Big Bang blues
As we wait with bated breath for the first collision of speeding protons in the Large Hadron Collider (LHC), it’s time to ask the professors some tough questions, writes Manas Chakravarty.
No, the world did not end on September 10. But as we wait with bated breath for the first collision of speeding protons in the Large Hadron Collider (LHC), it’s time to ask the professors some tough questions.
The big question that some TV channels have been excitedly airing along with much hot air is: what happens if the collision produces a black hole? Physicists have dismissed the fears, but they have a vested interest and trusting them in this matter is like trusting a Dalal Street broker for stock tips. Not satisfied with their explanations, I decided to check for myself, browsing through the Journal of Nuclear and Particle Physics for clues. And lo and behold, in the September issue, what do I find but a paper titled ‘Level structure of the odd-odd nucleus 54Mn’. Clearly, something decidedly odd is going on in the nucleus, which is not good news.
True, Sir Chris Llewellyn Smith of the UK Atomic Energy Agency is reported to have said ‘The chances of us producing a black hole are minuscule and even if we do, it can't swallow up the earth.’ Maybe not, but what if it swallows up Switzerland, where the LHC is located? It won’t be a pleasant sight for some of us watching all those Swiss bank accounts disappearing down a black hole.
Others are distressed that neighbouring France too may be sucked into the hole and are stocking up on champagne. Some believe the hole could suck in the entire Western hemisphere, an alarming prospect. ‘Can the US Congress ratify the nuclear deal even if they are down a black hole?’ is a question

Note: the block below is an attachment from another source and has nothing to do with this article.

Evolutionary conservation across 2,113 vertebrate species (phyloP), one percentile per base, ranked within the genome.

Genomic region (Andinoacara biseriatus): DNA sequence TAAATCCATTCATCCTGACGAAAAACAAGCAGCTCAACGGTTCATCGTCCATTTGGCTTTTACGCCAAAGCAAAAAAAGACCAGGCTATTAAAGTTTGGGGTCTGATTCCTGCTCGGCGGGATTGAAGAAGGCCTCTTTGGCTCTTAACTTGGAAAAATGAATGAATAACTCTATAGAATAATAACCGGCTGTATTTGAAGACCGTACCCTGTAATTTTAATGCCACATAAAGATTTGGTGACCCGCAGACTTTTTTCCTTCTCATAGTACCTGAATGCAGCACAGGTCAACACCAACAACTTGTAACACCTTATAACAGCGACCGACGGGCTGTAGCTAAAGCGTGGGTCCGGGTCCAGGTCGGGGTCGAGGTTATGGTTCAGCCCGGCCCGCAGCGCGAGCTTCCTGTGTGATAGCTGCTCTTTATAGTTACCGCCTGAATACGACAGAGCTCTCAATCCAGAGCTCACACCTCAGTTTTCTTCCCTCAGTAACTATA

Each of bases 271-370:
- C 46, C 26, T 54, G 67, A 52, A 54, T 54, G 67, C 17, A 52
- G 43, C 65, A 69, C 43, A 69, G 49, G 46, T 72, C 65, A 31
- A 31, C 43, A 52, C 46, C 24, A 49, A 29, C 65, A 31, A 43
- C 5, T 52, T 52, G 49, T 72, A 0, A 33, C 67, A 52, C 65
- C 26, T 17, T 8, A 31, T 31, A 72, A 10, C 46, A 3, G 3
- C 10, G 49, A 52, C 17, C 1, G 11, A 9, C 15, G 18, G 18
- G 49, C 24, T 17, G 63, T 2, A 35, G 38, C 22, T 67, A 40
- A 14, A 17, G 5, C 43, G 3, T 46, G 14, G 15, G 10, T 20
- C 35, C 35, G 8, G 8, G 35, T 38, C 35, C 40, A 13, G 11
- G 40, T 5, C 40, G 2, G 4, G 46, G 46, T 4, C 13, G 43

people often ask me. I’ve also been worrying whether we should lead with the headline, ‘Sensex plummets as world ends’ or whether ‘Stocks sink in black hole’ is better. On the other hand, if the black holes are very small, as the scientists claim, they could be used as rubbish dumps and toilets. Scientists assure me nobody has ever seen a clogged black hole, although I suspect there could be one under my kitchen sink.
To be honest, black holes are just a by-product of the scientists’ quest. What they’re really hoping to find, apart from dark matter and new dimensions, is the elusive Higgs boson a.k.a. the God particle that gave mass to all things. As a religious-minded researcher put it, ‘In the beginning was the Higgs boson. And He (the Higgs boson) said, ‘Let there be mass’: and there was mass. Note that He didn’t say, ‘Let there be light’, that was the photon’s line. He then went on to explain how the Higgs boson then begat leptons that begat quarks, that begat atoms and molecules, that begat galaxies and stars and the earth and water and dinosaurs and
mammals and homo sapiens before evolution finally begat its apogee in Paris Hilton. On my pointing out that evolution had also produced Mamata Banerjee, he urged me to look on the bright side and the possibility of her being sucked into another dimension.
In fact, the possibility of other dimensions being created by the experiment could be reassuring, because it provides a way of escape should the black hole eat up the dimensions we have at the moment. Many people point out that compared to the stress and strain of modern existence, life as a corrugated
triangular helical spheroid in another dimension may be infinitely better. The bigger worry is what happens when the dark matter opens up and Darth Vader, Voldemort and the Dark Lord get into our universe. Frankly, I’ve already started having my doubts. Is that guy sitting next to me a colleague, or an alien in disguise?
Finally, the experts also say the universe was the size of a small coin before it exploded in the Big Bang. That raises two important questions: 1) Why did it explode? 2) What happened to the person in whose pocket or purse the coin was in when it exploded?
Manas Chakravarty is Consulting Editor, Mint